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Science and the making of VictoriaRoyal Society of Victoria
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Royal Society of Victoria 1854-1959


Victorian Institute for the Advancement of Science

Philosophical Society of Victoria

Philosophical Institute of Victoria

Royal Society of Victoria



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Philosophical Institute of Victoria (continued)

The relationship between the Philosophical Institute and the Natural History Museum was very much in the fore at this particular time. It should be remembered that the Philosophical Society was instituted with relation to the Museum of Natural History, and that the monthly meetings of the Society were held at the museum. Moreover, an important feature of the constitution of the Society was that the advancement and extension of the museum should be one of its main objects. Thus it was logical that the new-formed Philosophical Institute should also concern itself with the future well-being of the museum, and make representations thereon to the government. The rumour that it was contemplated that the museum would be moved, at least temporarily, to the University of Melbourne caused great concern to the Society.

The reason for this contemplated move arose from the inability of Captain Clarke to house the collections any longer in his room at the Assay Offices. Apparently with the advice of Professor McCoy, an offer was made by the Governor, Sir Charles Hotham, to the council of the University to take charge of the specimens collected, and house them until other arrangements could be made.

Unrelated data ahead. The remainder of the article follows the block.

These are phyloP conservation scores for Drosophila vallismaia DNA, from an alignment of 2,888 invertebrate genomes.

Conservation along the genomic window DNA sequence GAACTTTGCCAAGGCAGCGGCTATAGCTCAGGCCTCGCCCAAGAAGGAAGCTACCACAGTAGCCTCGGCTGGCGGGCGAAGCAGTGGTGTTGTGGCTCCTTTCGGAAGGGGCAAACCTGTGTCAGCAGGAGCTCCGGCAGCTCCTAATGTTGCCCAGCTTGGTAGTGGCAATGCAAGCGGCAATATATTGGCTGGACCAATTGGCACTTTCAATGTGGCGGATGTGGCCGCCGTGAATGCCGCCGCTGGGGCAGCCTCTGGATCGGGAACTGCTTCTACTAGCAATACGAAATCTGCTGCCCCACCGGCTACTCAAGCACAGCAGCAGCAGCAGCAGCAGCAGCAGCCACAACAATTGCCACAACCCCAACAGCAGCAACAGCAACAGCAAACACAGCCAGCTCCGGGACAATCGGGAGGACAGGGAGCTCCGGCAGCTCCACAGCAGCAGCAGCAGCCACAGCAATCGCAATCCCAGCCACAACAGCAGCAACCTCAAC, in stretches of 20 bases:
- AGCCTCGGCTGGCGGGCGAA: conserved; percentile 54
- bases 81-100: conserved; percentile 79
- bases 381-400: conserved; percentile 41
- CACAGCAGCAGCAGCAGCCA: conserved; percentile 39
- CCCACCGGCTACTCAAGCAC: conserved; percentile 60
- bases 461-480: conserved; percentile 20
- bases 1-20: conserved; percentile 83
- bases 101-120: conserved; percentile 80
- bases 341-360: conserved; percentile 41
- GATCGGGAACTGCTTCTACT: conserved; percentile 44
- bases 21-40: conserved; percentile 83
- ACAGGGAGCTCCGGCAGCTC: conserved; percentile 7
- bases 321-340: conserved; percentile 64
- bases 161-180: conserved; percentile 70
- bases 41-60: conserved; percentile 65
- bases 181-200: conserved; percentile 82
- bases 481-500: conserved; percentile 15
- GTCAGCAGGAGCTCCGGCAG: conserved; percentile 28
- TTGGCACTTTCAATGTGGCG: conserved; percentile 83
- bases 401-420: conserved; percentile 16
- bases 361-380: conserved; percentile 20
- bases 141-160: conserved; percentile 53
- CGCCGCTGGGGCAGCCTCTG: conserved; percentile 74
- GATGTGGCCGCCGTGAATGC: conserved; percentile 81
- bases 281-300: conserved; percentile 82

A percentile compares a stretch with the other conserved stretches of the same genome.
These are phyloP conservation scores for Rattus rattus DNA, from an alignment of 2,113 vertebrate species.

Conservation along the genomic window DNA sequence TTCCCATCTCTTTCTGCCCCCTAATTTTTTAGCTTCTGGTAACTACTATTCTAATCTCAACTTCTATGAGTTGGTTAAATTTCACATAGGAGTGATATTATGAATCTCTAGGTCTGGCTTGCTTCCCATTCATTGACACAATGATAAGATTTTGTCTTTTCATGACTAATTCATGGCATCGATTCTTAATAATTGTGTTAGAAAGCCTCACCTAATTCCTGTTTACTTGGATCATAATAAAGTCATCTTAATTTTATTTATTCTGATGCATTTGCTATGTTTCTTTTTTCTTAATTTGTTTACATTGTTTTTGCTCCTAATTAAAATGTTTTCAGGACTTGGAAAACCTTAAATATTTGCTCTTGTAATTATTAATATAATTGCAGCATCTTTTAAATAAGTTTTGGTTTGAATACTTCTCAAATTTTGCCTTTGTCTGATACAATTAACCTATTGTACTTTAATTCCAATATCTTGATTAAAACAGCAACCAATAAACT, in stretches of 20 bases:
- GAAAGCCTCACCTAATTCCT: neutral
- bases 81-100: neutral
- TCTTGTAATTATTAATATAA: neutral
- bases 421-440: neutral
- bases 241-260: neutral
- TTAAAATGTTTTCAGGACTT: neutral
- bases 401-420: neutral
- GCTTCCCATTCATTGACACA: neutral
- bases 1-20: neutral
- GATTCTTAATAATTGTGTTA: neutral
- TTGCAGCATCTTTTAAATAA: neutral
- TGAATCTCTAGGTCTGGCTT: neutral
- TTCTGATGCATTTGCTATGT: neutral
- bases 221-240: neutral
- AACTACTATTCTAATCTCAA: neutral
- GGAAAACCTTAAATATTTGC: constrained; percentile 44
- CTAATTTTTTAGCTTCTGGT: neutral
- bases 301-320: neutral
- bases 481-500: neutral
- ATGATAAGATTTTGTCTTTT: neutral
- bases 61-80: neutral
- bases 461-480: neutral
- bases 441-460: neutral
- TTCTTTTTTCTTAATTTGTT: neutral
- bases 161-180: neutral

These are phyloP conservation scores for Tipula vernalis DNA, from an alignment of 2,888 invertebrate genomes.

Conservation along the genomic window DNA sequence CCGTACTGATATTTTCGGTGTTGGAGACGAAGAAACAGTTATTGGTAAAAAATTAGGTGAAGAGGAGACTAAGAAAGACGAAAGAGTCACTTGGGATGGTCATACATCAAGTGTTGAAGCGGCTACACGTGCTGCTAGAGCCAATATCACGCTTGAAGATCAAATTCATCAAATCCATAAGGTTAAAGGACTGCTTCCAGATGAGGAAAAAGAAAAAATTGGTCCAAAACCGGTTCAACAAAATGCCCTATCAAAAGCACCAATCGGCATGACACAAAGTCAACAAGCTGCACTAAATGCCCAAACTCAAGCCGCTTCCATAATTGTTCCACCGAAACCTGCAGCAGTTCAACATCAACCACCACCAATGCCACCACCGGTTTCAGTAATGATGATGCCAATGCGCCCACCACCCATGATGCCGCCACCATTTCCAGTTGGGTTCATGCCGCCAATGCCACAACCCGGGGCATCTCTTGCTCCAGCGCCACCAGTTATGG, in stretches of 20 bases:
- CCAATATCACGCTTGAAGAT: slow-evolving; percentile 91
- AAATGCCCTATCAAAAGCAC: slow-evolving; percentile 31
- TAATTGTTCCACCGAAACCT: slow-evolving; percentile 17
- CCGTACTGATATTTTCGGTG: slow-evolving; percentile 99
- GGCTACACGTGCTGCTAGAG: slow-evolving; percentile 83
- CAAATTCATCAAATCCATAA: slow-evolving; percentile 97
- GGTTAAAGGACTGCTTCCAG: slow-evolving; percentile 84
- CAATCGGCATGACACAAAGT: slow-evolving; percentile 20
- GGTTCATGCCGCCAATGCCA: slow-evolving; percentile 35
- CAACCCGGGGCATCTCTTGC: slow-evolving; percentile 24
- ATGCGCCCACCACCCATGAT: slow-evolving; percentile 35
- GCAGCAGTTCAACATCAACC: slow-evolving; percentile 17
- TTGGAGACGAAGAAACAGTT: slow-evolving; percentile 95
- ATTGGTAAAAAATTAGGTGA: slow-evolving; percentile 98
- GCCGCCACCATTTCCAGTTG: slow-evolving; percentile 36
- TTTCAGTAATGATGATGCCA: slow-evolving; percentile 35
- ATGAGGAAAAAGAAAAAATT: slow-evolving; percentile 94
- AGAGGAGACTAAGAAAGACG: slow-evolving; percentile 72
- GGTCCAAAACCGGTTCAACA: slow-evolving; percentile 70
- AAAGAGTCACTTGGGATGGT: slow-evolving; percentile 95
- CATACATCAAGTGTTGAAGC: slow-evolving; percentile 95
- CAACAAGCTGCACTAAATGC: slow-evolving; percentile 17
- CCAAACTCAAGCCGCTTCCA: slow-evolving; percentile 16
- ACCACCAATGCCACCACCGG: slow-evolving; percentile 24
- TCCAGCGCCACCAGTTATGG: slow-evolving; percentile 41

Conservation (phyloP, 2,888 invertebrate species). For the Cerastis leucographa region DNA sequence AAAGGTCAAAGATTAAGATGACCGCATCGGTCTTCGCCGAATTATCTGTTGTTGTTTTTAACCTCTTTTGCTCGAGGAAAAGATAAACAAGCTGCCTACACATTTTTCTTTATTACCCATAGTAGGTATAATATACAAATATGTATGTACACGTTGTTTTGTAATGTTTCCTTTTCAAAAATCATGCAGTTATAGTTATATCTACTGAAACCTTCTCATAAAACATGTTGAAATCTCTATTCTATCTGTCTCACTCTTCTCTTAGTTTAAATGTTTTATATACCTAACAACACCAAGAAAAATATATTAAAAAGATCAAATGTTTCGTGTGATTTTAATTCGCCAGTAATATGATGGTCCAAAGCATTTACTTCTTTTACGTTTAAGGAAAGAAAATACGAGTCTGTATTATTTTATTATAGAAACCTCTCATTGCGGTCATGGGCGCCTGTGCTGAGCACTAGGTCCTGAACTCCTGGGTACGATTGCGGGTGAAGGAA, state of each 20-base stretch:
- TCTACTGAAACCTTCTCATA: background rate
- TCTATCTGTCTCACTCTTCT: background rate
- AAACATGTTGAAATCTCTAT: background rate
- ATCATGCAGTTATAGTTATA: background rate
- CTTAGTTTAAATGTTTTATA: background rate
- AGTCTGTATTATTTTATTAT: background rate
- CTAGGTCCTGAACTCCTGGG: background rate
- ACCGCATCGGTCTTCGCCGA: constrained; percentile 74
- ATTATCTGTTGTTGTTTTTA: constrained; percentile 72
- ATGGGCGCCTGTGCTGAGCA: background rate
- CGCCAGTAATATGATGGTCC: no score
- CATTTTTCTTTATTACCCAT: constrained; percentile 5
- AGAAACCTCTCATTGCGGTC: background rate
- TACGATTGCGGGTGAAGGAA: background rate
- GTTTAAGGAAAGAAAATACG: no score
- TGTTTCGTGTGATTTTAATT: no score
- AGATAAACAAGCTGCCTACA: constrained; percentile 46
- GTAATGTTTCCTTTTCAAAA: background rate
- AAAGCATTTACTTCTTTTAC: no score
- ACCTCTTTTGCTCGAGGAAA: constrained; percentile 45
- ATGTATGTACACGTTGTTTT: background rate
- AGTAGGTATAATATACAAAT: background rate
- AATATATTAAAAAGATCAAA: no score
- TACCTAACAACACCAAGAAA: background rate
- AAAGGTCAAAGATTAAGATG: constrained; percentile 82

In October 1855, the council of the Institute presented to the Governor a memorial asking that the National Museum be not removed to the University. Sir Charles listened courteously to this request, but at the same time was not able to give the council a definite answer, obviously because of his previous commitment to the University.

Not hearing anything further on the matter from the administration following the death of Sir Charles Hotham, and having learned that it was the immediate intention of the government to go ahead with the proposed transfer, the council of the Philosophical Institute, by a decision made on 20 May 1856, decided to make further representations against the proposals. Accordingly, a committee of five members of the council were appointed as a 'Museum Committee' to memorialize the government on the matter. On 17 June 1856, they presented their memorial to His Excellency Major-General Edward Macarthur 'directing your Excellency's attention to the serious disadvantages that would result to the public and to the cause of science from such an arrangement'. The same committee, on 1 July 1856, made direct representations to the trustees of the Public Library asking that, if any move were necessary, it should be to a portion of the Public Library building.

Professor McCoy, always the opportunist and seeing that this was the strategic time to strike, delivered an address to the Philosophical Institute on 15 July 1856 on the subject 'Museums in Victoria'. In this he paved the way for the next step he was to take, by stating that it was recognized in other countries that a museum and a university were inseparable, and that in Melbourne facilities existed at the University for the housing of the specimens already collected.

Organisations in Australian Science at Work - Philosophical Institute of Victoria; Philosophical Society of Victoria; University of Melbourne

People in Bright Sparcs - Clarke, Captain Andrew; McCoy, Frederick

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Pescott, R. T. M. 1961 'The Royal Society of Victoria from then, 1854 to now, 1959', Proceedings of the Royal Society of Victoria, vol. 73, no. 7, pp. 1-40.

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